Read the whole article.  Tell me what you think.


5 Responses to “The Cult of Literary Celebrity Goes Rogue”

  1. jerrysmolin Says:

    Sonya – Thanks for your comment on my blog post about the DT Max essay. I’m away from my desk for the day but promise to respond more thoughtfully in the next day or so. Jerry

  2. Ryan Michael Williams Says:

    I didn’t give much though to the phrase “bathed with light” here, but now that you’ve pointed it out, I think you’re right about its forced and affected literary pretentiousness. It does change my reading of the ending of Max’s article—before I simply found it overwhelmingly sad. I didn’t read it as a suggestion that the pages were somehow more important than Wallace’s life or his family—rather, I thought Max was aiming at expressing the idea that the scale of Wallace’s literary achievement makes his lack of satisfaction with his work, and the role that it played in his depression and suicide, that much more tragic, that much more unnecessary. But: you’ve convinced me on that phrase, “bathed in light,” as a fatal flaw for Max’s article. It’s a writerly gesture that cheapens the emotion of the piece, and shows that Max lost track of the seriousness of the situation he was describing, at least in that one critical moment.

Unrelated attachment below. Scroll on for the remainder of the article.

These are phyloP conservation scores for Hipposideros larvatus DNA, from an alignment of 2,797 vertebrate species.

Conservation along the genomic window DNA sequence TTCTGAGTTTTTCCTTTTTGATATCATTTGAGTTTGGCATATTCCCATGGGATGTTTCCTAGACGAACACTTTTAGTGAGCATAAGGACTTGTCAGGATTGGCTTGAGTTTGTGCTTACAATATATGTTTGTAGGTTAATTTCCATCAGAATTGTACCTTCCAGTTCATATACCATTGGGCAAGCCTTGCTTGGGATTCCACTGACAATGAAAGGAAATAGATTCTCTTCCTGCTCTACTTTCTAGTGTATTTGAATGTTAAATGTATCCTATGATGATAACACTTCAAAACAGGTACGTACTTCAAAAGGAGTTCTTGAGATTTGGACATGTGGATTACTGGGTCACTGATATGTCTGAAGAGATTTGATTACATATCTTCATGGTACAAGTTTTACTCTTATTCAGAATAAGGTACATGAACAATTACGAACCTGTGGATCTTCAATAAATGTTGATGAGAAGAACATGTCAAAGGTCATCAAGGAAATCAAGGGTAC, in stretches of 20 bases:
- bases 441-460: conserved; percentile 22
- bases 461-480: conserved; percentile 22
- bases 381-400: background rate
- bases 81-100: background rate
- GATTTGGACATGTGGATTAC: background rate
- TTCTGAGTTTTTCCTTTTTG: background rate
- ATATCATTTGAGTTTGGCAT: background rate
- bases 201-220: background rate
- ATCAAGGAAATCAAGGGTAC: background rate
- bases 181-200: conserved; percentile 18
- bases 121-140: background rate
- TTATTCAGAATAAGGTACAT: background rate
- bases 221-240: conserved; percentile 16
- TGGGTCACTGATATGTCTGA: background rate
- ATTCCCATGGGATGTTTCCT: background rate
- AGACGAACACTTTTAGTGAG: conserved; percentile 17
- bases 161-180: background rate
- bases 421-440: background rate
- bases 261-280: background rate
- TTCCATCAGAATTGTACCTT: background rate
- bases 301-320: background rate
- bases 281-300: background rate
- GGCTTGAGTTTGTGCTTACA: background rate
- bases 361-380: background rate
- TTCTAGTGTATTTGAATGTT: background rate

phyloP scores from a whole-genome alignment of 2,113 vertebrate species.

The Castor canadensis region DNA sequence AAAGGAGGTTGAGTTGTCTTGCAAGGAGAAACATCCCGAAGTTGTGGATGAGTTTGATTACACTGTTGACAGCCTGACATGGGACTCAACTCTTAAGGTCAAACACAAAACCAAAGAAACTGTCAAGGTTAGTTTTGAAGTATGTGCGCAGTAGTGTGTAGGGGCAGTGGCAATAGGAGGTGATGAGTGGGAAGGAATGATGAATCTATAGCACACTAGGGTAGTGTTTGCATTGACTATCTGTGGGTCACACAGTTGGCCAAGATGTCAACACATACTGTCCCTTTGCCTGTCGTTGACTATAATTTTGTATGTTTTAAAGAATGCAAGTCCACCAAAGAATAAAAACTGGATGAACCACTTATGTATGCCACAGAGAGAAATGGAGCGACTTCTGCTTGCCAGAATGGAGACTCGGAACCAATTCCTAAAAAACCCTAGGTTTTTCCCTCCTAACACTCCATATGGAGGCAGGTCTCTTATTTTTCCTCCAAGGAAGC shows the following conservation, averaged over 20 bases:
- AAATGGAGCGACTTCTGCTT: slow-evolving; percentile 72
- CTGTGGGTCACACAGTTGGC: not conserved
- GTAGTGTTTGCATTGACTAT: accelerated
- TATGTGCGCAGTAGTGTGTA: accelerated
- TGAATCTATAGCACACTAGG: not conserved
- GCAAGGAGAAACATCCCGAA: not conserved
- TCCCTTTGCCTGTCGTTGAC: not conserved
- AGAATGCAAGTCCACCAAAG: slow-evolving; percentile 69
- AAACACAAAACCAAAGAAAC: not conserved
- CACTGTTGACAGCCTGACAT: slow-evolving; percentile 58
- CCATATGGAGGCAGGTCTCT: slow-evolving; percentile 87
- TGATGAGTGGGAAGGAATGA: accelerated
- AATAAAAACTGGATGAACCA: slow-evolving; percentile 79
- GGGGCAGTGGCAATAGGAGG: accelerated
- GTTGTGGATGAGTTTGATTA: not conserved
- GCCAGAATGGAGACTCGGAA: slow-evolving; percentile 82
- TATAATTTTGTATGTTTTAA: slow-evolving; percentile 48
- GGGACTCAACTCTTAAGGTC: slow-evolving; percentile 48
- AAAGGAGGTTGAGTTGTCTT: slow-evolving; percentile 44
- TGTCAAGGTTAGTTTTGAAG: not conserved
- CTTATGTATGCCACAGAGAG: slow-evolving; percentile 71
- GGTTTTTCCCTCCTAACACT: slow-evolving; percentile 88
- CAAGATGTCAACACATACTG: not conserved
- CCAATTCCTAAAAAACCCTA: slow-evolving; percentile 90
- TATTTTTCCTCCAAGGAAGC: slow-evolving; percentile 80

• sonyachung Says:

      Thanks for your response. The article is so compelling up until that sharp turn; in a way, Max sets up the magnitude of the failure himself by drawing us in so effectively to the story of the man himself, a human being trying to understand what it is to be a human being… and then ending the article so inhumanely.

  3. Lisa N.R. Says:

    DW’s writing (I read in a memorial that he actually hated the “Foster” that publishers made him add—he thought it sounded pretentious), at least the pieces I’ve read, seem to me to be infused with compassion, a humaneness, as he writes to make sense out of suffering and folly in this absurd postmodern world. He is willing to “die on the page” for the reader.